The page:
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About eight months into her pregnancy, Kiki Jordan felt disappointed with the prenatal care she was receiving at a nearby hospital.

“As a black woman, I didn’t really feel like I was seen,” Jordan, who is based in Oakland, Calif., Told HuffPost. “I didn’t feel like I was being listened to. I saw a different provider each time I went for my antenatal visits. I knew I wasn’t going to know who would deliver my baby. I had these very short 15 to 30 minute visits, and no one was talking to me.

It was then that she decided to work with a midwife – a healthcare professional who guides a woman through pregnancy, labor, childbirth, and the postpartum period at home. This decision changed his life.

Jordan described the experience as “an integral, witty, full-witted approach to care.” She believed that other women of color should receive the same level of attention during childbirth, so in 2005 she launched her own career as a midwife.

Jordan opened Birthland Midwifery at 40 with her partner, Anjali Sardeshmukh, another woman of color. Birthland’s mission is to make high-quality midwifery and prenatal home care financially accessible to women of color and low-income communities. Jordan estimates that about 80% of her clientele are black women, whom she is particularly passionate about service – largely because she knows that historically the inpatient birthing system has failed black women every time. step.

The statistics are grim. Pregnant black women are 45% more likely to die in hospital than their white counterparts, regardless of socioeconomic status or education level, according to a study in the Journal of the American Heart Association. They are also 23% more likely to have a heart attack, according to the researchers.

The death rate for black newborns is three times that of white newborns. However, an August 2020 study from the University of Minnesota School of Public Health found that the death rate of black newborns is cut in half when they are cared for by black doctors, especially those who are black. pediatricians, neonatologists and family physicians.

Jordan believes that racism and implicit prejudices are at the heart of the disparities in maternal health between black and white communities.

“Black women encounter implicit biases from the moment they walk to the reception,” Jordan said. “When they navigate a system that is not designed by them and in which they may not be properly integrated, they are mixed up and lost.”

“There’s something called white coat syndrome where when you go to a healthcare professional your blood pressure goes up,” she continued. “I think black women are surrounded by stress and a high hormonal cortisol surge most of the time. When you step into a system where you already feel underrepresented, unappreciated, feel like you need to change codes, and talk about your health care, it affects your physical health. ”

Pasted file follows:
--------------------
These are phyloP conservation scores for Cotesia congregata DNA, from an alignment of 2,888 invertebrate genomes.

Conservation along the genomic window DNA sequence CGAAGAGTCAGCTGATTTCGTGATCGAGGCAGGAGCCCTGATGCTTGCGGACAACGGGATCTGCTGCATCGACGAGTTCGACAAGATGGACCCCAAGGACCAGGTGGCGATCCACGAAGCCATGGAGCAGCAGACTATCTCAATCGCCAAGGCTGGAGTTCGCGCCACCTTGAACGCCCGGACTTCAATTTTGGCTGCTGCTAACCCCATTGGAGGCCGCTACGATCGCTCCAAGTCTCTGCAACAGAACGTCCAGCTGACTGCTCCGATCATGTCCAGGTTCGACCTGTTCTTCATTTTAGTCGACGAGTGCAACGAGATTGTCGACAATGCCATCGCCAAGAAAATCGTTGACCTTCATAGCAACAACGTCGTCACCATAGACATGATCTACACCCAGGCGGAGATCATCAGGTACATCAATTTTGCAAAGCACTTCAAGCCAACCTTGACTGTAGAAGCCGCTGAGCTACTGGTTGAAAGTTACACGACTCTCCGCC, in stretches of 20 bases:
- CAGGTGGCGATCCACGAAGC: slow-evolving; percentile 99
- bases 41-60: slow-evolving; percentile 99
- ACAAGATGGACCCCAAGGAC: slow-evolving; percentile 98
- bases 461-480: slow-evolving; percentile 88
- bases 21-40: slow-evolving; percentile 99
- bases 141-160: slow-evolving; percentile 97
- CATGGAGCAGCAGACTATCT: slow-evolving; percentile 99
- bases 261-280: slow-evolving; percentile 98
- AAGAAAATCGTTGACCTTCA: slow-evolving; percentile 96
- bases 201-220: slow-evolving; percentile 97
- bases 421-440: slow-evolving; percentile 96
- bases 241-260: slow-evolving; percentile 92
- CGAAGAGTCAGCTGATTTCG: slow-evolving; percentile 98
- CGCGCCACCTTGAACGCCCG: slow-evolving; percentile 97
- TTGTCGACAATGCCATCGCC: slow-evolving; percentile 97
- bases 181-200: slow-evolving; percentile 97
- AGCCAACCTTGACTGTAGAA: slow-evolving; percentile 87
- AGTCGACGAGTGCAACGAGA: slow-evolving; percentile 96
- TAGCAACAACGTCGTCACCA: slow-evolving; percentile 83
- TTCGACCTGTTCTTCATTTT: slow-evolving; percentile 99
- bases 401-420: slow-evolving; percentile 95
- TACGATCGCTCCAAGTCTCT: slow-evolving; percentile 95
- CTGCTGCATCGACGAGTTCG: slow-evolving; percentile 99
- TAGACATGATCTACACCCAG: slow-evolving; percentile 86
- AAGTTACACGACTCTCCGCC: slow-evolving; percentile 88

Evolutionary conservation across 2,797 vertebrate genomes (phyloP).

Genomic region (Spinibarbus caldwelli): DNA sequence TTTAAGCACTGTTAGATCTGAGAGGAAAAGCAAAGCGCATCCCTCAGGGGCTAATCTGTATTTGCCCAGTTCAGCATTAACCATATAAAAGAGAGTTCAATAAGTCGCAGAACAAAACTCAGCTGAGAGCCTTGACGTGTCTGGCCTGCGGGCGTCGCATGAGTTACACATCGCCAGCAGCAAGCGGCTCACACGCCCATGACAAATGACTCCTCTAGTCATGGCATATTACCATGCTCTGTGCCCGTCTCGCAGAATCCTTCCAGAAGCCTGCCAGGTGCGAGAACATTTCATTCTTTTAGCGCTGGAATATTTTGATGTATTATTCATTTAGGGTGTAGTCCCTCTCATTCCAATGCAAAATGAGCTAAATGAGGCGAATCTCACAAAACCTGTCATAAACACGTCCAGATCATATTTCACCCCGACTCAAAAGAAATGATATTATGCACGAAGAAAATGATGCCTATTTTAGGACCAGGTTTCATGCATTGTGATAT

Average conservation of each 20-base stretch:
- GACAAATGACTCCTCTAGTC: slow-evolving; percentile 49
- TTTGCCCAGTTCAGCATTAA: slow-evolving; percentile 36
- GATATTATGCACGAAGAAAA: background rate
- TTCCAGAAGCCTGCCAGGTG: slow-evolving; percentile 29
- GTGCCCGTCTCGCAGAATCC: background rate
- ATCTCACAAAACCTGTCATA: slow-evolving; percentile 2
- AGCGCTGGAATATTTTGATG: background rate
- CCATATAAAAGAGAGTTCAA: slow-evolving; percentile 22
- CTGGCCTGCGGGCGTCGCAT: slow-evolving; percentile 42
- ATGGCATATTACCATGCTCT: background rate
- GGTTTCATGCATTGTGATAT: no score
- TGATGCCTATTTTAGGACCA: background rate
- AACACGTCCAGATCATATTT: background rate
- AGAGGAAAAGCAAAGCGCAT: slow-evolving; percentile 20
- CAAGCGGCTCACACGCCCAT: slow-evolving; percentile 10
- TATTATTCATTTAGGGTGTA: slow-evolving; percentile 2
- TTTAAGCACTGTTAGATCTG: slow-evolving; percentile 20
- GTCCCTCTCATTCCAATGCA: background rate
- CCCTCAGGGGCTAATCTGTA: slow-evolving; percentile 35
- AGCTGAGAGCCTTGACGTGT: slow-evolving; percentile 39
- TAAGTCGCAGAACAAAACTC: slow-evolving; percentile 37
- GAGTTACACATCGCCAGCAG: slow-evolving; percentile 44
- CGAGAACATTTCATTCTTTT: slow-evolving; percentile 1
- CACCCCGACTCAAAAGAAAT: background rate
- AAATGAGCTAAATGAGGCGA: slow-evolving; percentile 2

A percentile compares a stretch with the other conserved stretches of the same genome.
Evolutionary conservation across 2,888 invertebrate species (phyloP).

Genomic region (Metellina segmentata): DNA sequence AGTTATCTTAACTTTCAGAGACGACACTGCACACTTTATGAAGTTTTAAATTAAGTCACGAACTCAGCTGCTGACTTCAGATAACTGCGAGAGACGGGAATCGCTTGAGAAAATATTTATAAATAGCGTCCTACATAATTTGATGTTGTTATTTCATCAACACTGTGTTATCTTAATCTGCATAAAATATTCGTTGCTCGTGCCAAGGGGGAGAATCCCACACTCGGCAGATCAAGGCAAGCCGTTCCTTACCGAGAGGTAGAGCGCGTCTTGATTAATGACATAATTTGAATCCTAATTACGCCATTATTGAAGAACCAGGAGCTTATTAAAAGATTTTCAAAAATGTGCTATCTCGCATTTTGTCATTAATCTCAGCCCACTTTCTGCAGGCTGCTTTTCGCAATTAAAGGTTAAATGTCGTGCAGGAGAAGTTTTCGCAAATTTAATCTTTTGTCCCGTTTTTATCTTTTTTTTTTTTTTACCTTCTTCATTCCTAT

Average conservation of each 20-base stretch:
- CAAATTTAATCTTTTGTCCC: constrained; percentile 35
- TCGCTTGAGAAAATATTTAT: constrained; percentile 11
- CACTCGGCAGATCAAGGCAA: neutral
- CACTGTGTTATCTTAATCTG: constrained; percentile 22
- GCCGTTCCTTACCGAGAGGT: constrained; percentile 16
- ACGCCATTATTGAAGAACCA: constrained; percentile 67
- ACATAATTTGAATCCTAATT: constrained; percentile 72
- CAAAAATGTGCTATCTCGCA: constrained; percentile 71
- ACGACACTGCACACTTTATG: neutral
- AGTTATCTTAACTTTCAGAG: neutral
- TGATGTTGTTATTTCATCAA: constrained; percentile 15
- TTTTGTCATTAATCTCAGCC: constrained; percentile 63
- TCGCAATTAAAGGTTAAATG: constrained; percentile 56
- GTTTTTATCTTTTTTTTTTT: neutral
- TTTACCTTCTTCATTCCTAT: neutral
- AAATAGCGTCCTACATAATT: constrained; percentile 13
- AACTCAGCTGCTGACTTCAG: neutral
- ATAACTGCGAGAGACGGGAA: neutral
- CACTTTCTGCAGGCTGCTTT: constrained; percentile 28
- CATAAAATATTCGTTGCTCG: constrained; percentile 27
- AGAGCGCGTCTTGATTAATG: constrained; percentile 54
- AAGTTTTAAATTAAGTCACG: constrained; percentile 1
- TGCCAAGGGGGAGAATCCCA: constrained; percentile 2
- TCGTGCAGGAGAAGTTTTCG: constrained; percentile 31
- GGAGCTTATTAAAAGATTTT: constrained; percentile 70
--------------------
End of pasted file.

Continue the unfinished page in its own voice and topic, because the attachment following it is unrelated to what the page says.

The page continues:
With Birthland, Jordan seeks to provide expectant parents with the exact opposite experience she had in the hospital during her own pregnancy. Providing our clients with true continuity of care and a personalized, holistic experience is of the utmost importance.

“I felt like this was my calling. I’m meant to be a part of help black women reinvent what childbirth can be for their.”

“It’s so personal,” she says. “I kept wanting to share with black women I knew and loved how awesome home childbirth can be.”

Several relatives, all black, attended Jordan’s birth and witnessed his experience with a midwife – which made her even more motivated, she said.

“All the women in my family had had a caesarean and they attended my birth. Their whole outlook on birth changed forever, and I was able to witness it in my mother, grandmother and aunts, ”Jordan said. “I just wanted to spread this. I felt it was my calling. I’m meant to help black women reinvent what childbirth can be for them.

Over the past year, COVID-19 has disproportionately affected black and brown communities, leading to a significant increase in the number of pregnant black women turning to midwives. Jordan said his practice has almost quadrupled since the pandemic hit. While an influx of clients is a positive thing, it has put Jordan’s vision for the future of his practice on hold.

“We wanted to have ongoing in-person childbirth education, lactation education, postpartum support groups, prenatal groups, annual family reunions, etc.” to keep people connected, ”she said. “This vision is on hold because there is really nothing we can do in person, but it is our dream: to bring people together, to keep clients connected even after leaving our care, to build community.

Yet Jordan’s mission remains the same: to provide pregnant black women with the best possible care.

“There is nothing better than working with a black woman and watching her fully develop and blossom under your care,” Jordan said. “I am her, she is me. She sees herself in me.


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